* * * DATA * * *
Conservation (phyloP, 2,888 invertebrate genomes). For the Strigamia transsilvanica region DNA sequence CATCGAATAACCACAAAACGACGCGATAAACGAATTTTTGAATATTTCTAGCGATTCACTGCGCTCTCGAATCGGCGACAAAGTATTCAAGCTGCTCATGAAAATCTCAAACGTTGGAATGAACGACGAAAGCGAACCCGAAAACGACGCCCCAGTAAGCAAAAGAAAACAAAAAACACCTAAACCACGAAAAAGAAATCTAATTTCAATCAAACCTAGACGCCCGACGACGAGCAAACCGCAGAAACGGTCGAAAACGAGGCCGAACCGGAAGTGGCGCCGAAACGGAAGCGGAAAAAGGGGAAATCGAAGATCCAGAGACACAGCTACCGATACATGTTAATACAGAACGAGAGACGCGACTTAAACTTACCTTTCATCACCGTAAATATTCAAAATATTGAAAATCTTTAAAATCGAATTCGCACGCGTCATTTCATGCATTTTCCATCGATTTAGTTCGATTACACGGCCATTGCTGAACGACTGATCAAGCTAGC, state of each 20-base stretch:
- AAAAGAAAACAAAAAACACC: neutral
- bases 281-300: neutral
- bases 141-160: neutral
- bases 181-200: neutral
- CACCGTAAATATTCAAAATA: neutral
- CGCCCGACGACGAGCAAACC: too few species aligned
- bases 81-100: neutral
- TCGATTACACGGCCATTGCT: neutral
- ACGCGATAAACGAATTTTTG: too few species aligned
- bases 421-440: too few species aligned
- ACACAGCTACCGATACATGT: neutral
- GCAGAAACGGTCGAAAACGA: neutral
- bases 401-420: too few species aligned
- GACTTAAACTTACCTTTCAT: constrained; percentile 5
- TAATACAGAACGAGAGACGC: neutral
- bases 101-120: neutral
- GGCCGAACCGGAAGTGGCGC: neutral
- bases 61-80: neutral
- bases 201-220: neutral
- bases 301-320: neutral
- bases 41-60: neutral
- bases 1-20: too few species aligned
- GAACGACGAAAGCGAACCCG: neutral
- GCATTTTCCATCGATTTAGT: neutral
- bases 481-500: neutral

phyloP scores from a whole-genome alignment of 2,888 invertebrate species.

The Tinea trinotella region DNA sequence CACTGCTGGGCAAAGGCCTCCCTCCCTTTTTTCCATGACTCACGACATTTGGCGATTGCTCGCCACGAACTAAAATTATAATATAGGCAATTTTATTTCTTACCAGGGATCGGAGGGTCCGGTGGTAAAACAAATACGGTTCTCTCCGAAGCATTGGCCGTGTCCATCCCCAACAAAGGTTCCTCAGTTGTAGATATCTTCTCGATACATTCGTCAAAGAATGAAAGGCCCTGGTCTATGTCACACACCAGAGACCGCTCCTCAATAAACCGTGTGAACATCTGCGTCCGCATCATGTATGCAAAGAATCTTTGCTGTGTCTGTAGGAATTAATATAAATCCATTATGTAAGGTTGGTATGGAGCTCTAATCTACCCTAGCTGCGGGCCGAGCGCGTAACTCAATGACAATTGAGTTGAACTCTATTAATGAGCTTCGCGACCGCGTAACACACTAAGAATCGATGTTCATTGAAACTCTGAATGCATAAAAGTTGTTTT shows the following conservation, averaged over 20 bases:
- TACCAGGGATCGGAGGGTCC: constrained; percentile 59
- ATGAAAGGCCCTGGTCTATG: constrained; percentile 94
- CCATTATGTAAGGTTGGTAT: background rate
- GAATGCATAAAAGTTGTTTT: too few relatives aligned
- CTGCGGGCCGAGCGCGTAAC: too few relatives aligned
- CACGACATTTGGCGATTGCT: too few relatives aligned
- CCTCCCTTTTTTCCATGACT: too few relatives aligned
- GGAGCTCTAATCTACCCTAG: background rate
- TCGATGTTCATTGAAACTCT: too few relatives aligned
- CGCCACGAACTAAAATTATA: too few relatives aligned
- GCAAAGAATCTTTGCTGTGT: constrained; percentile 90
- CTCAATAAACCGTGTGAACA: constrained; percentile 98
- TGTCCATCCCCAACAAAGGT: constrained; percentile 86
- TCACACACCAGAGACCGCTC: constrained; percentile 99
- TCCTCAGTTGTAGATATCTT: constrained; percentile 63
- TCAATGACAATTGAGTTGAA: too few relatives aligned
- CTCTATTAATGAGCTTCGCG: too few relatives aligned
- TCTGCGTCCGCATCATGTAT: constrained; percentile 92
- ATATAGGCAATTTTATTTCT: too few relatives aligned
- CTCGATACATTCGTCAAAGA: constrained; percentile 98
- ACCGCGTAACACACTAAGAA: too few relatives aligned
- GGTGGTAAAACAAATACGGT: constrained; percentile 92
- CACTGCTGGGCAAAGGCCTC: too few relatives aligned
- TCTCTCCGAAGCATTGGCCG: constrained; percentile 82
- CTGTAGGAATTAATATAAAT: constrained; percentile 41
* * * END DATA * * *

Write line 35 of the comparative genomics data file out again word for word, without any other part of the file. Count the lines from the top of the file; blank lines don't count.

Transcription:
- CCTCCCTTTTTTCCATGACT: too few relatives aligned